I was shopping in the PX the other day when I overheard a family squabble. At first, the voices were fairly low and reasonable but they quickly got louder, particularly the man’s. I assumed he was the father but since they were in the aisle behind me, I wasn’t sure. He seemed to be reprimanding his daughter. Then I heard a smacking sound and a muffled cry and the father said something like, “I told you to knock it off three times but you wouldn’t listen.”

At this point I was squirming in discomfort. Was the girl all right? Was this just a case of a dad disciplining his deserving kid in public or a case of child abuse or something in-between?

I turned back to the greeting cards I had been looking through in an attempt to keep ahead of birthdays and other occasions. Just then the family passed by and I saw the girl was much older than I assumed — maybe 11 or 12. The man was in a motorized cart. His haircut gave the impression that he was a soldier or perhaps recently retired. There was also a woman who was likely his wife and another girl trailing behind. The man looked angry and the others looked cowed and resigned. But I could be wrong. I often create stories in my head about people that probably couldn’t be farther from the truth. I wondered if the man had been injured during a deployment to Iraq or Afghanistan and that he returned a different person entirely.

Much has been written about service members and PTSD but there is not yet a lot of literature on how children — and other family members — are affected by this unfortunate and increasingly common result of more than a decade of war.

But it’s not just military families. We’ve all been in a commissary or a Wal-Mart or a Target and witnessed people interacting with one another, sometimes in what seem to be inappropriate ways.

You can’t help but wonder, if this is how they behave in public, what happens behind closed doors? I’ve seen tired-looking moms screaming at their small children in a grocery store and instantly assumed they were single mothers who were at the end of their rope. (Again, my imagination has a mind of its own!)

No matter what the situation, when we see displays like this, it is hard to know what to do. I doubt that even etiquette expert Emily Post has addressed this in any of her books or columns. In my experience, there is a tendency to make a quick judgment. And, where a child’s safety is concerned, that would seem to be wise. The problem is, life is full of gray areas and there is no manual dictating when to get involved if life or limb is not at stake.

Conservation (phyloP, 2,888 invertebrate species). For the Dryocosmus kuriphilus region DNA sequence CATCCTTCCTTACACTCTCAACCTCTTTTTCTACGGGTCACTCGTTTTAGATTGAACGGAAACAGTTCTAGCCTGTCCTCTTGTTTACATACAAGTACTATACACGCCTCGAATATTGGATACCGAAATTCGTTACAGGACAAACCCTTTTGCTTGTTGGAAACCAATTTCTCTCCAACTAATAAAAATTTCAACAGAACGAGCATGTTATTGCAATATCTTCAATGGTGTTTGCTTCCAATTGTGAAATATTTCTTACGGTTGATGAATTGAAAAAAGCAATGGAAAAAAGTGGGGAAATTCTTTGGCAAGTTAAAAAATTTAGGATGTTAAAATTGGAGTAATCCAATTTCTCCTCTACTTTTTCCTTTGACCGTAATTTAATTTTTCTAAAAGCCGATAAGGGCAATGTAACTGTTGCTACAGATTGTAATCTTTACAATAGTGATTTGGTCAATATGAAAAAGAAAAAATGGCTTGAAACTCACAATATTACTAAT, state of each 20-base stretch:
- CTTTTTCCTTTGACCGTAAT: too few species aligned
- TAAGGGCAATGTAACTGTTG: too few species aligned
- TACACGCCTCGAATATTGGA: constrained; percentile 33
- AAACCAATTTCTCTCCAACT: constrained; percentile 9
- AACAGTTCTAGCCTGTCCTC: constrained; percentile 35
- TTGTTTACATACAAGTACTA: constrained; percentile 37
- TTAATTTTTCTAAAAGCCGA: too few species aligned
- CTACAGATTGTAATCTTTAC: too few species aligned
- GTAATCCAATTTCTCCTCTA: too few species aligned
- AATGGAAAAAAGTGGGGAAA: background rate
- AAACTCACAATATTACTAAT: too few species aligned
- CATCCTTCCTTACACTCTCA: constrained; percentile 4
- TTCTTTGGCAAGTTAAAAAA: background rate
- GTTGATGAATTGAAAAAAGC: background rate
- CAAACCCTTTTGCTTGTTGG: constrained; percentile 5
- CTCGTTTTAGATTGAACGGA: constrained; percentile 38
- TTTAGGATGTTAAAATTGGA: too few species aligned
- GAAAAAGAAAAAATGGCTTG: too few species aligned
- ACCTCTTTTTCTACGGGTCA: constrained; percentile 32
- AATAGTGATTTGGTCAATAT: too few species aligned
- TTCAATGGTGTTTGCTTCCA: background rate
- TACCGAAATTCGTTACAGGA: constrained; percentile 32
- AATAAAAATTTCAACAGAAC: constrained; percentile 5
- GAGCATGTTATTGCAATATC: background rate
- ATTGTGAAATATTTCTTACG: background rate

I remember one time being witness to a mother verbally abusing her son in a major chain store. He was perhaps 8 or 9 and I was horrified by the things she was saying and the look on his face. This was a while ago but I recall saying, with an attempt at an empathetic smile, “Bad day?” or something along those lines. She just stared at me and turned her cart around. I never saw them again, but I thought about them for a long time. Verbal abuse can be just as damaging — and permanent — as the physical kind.

I would hope if I saw a child being physically abused, I would react swiftly and appropriately. But life is rarely that cut and dried. There have been times when I have spoken sharply to my kids in public — no doubt about it. When they were younger, I may have even given one of them a small swat on the bottom when all else failed. Others may have seen me do this and wondered about my mothering skills.

For some reason, that family in the PX still haunts me and I wish I could have a do-over. I am not sure what I would do differently but something makes me think they needed help. The truth is that none of us really know what goes on in other people’s home-lives.

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